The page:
RETRO works for me.  It says what it means.


de RadioRay  ..._  ._

Ps.  I joined RadioRelay International and have been monitoring their nets. Very efficient: ON - pass traffic - off.

10
Net Activity / Re: Global Radio Relay Network
« on: August 30, 2017, 12:40:34 AM »
Check these stats for speed and accuracy of TRANSCONTINENTAL message delivery during the Cascadia Rising exercise last year. CW ruled and ran when other systems began to (simulate) no fuel for generators & etc. as would happen in a wide area emergency. No computers, interface boxes and more needed.

Transceiver + Skills + a way to tap code = high rel, accurate communication of message traffic.

Remember:  Skills Weigh Nothing, yet carry a lot of weight.  Gil and I held a sked for two years at a distance of over 800 miles.  Power levels were anywhere from modest to ridiculously low.  One week of skeds, his entire station, antenna, spare batteries and solar panel fit easily into his cargo pants pocket for the walk in to his camp, Another sked was from a coffee shop that he peddled to on his velo.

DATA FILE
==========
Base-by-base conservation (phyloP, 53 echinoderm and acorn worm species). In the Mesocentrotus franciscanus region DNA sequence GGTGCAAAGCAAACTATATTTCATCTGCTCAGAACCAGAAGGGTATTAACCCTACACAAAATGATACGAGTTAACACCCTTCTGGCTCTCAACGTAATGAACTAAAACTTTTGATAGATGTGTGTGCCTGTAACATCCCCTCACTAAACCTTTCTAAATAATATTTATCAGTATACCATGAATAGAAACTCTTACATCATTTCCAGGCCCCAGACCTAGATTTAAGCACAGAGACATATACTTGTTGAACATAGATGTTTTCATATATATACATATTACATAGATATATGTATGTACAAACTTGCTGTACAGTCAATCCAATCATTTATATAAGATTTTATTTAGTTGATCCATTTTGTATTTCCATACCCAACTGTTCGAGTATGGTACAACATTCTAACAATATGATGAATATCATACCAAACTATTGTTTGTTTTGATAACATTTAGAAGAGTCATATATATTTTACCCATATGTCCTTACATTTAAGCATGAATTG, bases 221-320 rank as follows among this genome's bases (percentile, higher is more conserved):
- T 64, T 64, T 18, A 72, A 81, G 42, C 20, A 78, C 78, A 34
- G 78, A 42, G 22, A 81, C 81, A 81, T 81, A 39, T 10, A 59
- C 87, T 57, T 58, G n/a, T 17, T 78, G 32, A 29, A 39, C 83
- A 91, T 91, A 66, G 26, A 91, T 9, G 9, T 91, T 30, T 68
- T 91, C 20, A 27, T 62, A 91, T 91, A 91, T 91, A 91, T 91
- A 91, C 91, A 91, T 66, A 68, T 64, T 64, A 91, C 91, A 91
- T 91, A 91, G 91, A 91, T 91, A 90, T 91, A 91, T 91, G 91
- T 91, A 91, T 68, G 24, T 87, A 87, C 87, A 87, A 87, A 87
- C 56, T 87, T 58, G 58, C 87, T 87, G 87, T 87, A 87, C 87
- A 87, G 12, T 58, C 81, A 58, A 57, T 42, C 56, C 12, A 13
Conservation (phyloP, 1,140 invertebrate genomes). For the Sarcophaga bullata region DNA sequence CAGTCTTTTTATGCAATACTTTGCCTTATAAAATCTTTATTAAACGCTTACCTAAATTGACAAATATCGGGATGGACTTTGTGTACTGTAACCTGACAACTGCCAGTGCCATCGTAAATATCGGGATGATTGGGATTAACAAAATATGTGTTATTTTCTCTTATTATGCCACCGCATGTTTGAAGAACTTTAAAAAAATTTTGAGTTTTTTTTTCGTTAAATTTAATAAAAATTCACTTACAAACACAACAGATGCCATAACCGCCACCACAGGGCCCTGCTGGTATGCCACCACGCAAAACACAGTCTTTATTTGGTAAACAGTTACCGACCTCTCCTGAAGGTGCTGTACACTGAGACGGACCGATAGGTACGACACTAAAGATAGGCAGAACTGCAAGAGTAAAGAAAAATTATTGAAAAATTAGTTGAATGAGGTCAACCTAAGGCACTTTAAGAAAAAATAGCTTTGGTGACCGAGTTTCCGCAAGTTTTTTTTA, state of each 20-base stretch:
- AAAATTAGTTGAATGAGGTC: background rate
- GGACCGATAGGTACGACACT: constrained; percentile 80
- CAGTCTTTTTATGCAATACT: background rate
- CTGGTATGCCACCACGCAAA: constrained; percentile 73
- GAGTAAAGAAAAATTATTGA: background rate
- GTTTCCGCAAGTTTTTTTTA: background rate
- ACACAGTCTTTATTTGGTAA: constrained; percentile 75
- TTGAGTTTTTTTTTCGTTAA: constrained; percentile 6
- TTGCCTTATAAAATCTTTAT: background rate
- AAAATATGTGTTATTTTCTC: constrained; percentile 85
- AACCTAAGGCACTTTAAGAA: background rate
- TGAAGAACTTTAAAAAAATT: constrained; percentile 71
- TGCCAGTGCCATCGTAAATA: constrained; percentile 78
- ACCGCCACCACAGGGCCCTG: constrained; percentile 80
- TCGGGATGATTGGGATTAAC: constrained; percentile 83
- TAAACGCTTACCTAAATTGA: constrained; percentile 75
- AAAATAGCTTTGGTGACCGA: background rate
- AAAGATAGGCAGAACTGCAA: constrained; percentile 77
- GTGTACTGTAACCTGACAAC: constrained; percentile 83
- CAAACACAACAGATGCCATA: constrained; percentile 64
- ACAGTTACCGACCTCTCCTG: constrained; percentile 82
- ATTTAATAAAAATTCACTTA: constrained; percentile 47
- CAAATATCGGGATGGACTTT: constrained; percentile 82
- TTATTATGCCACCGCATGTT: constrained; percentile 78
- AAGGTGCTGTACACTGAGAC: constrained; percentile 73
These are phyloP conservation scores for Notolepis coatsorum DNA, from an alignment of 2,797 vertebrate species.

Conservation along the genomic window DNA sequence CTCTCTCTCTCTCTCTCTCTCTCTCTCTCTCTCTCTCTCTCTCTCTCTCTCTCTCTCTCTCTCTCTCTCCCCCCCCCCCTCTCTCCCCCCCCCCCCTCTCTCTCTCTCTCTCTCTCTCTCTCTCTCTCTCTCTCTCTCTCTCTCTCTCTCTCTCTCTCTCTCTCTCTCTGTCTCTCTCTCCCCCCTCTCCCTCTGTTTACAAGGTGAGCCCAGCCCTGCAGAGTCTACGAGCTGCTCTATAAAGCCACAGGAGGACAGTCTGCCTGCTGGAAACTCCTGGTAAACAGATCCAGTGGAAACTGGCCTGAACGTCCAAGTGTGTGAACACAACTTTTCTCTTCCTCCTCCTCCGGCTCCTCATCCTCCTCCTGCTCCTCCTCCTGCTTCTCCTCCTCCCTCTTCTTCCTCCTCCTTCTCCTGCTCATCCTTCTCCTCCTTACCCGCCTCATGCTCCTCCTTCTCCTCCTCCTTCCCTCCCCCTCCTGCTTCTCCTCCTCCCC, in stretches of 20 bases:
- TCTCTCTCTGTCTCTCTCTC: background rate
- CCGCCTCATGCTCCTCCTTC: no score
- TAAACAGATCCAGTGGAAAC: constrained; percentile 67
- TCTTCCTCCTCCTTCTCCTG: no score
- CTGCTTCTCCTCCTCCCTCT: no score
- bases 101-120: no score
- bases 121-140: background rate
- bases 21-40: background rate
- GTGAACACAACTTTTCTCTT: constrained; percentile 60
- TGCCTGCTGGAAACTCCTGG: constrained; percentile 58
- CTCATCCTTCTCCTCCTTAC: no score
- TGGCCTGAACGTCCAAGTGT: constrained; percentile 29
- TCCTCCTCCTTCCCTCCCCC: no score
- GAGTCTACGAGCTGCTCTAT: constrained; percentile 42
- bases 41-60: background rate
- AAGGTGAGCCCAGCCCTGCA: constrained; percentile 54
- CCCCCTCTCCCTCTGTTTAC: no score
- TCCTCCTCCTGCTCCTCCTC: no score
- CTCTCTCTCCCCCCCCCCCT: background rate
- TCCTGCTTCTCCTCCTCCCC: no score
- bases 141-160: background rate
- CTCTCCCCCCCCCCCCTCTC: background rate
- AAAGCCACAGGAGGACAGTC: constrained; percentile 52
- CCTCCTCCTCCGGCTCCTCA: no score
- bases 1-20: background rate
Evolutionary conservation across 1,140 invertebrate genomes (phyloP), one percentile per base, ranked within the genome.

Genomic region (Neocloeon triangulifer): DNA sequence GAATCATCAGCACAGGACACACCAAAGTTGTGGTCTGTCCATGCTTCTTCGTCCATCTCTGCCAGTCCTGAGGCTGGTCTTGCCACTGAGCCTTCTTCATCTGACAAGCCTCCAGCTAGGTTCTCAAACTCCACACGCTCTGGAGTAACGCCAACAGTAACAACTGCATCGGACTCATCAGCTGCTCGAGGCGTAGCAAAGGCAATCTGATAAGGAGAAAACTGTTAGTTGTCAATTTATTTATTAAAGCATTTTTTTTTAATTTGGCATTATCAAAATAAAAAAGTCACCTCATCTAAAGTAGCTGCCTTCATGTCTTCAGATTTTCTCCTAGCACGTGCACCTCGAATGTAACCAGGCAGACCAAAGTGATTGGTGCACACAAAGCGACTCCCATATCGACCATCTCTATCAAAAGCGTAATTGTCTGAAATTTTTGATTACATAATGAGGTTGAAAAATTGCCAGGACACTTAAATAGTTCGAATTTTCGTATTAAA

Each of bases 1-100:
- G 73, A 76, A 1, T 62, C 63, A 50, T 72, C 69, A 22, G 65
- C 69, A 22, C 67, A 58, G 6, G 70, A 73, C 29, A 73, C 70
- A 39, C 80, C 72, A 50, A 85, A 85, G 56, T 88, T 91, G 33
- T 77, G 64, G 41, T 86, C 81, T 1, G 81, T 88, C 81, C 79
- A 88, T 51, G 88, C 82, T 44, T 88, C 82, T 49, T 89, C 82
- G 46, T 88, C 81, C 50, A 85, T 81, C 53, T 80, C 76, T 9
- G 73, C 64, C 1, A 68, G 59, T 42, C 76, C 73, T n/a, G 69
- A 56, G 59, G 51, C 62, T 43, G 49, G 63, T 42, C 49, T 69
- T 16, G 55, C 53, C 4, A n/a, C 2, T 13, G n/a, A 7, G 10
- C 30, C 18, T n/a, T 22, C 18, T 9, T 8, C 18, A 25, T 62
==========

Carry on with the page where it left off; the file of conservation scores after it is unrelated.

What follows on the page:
Here is is on YouTube - https://youtu.be/dI6mMPPN4J4

11
Morse Code / Re: Q Codes, Z Codes and Battery Life
« on: August 28, 2017, 09:26:40 PM »
Here are a couple :

QPP : I will be away from the key for a two minute break.


QBM : I will be 5-10 minutes away from the key.


QOOOPS!  Never mind.

12
Morse Code / Re: Fewer Lids: one more reason I like the code
« on: August 28, 2017, 08:23:25 PM »
EEE de ASA

Thanks !!! RadioRelay International -